Tuesday, 9 March 2010
Fairer Private Health Insurance Incentives Bill 2009 [No. 2]
I rise to make my contribution in support of the Fairer Private Health Insurance Incentives Bill 2009 [No. 2]. The government provides in the order of $4 billion annually in private health insurance premium rebate subsidies. The latest figures published by the Australian Institute of Health and Welfare show that government outlays on private health insurance premium rebates unfortunately are rising rapidly year by year. For example, in 2007-08 the total value of the subsidy increased by 13 per cent, and in the five years to 2007-08 the total value of the subsidy increased by almost 40 per cent.
For approximately every $2.30 raised by private health funds by way of premiums, the government puts in a dollar. By any measure this is a very high taxpayer subsidy to support a private sector activity. Approximately 50 per cent of the total value of the government’s private health insurance premium rebate flows on to the private hospital sector, about 10 per cent flows on to private medical practitioners and another 10 per cent is used to subsidise health fund administrative costs. No-one should argue that the government does not have a duty and responsibility to make certain that the payment of this level of government financial subsidy support is fair and sustainable. However, as the Minister for Health and Ageing has stated, aspects of the present private health insurance premium rebate subsidy arrangements do not meet these objectives and need therefore to be changed.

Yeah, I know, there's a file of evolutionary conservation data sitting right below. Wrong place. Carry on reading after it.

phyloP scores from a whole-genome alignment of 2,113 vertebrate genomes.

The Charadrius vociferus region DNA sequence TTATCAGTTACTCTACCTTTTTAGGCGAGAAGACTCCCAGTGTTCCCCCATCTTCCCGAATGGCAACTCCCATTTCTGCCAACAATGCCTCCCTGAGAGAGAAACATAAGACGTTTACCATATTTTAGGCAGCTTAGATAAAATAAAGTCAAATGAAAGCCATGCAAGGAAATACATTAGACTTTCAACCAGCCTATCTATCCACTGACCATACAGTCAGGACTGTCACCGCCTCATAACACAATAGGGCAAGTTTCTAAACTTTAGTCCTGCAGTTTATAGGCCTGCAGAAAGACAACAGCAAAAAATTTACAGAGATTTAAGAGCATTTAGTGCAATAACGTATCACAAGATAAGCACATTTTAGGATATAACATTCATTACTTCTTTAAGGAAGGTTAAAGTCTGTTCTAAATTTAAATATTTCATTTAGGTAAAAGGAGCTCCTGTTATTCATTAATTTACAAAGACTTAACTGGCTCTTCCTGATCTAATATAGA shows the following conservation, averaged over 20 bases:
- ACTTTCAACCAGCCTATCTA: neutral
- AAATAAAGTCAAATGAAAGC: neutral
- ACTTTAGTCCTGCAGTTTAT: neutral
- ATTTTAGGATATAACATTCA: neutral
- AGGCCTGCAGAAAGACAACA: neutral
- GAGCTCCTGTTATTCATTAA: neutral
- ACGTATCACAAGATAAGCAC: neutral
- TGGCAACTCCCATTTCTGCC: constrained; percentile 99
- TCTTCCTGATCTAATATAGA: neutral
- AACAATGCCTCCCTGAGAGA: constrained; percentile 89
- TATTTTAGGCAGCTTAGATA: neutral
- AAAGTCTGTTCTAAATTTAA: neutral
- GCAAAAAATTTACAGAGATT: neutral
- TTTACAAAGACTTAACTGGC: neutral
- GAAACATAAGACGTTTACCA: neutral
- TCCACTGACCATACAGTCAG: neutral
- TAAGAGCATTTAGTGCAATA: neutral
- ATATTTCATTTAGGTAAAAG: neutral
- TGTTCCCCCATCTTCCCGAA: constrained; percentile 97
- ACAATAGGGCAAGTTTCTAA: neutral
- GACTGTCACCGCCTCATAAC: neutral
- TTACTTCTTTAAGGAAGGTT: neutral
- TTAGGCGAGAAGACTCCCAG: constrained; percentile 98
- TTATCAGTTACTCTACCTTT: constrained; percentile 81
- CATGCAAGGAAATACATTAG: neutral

A major pillar of social policy in Australia for over the past 30 years has been the Medicare scheme. We should all be aware that the coalition’s resistance to the measures contained in the proposed legislation is directly related to a long history of deep-seated antagonism within the Liberal and National parties to public universal health insurance and publicly funded health care. The coalition may feign support for Medicare, but whenever they are put to the test the true position of the coalition unfortunately stands out in lights. The coalition have an ideological hatred of the Medicare scheme, and that is why they will vote against this bill.
The position being taken by the coalition on this bill demonstrates the peril that Medicare faces whenever a coalition government is in power. Coalition governments, as they have demonstrated over the past 30 years, will, whenever they have the opportunity, continue to chip away at the foundations of the Medicare scheme.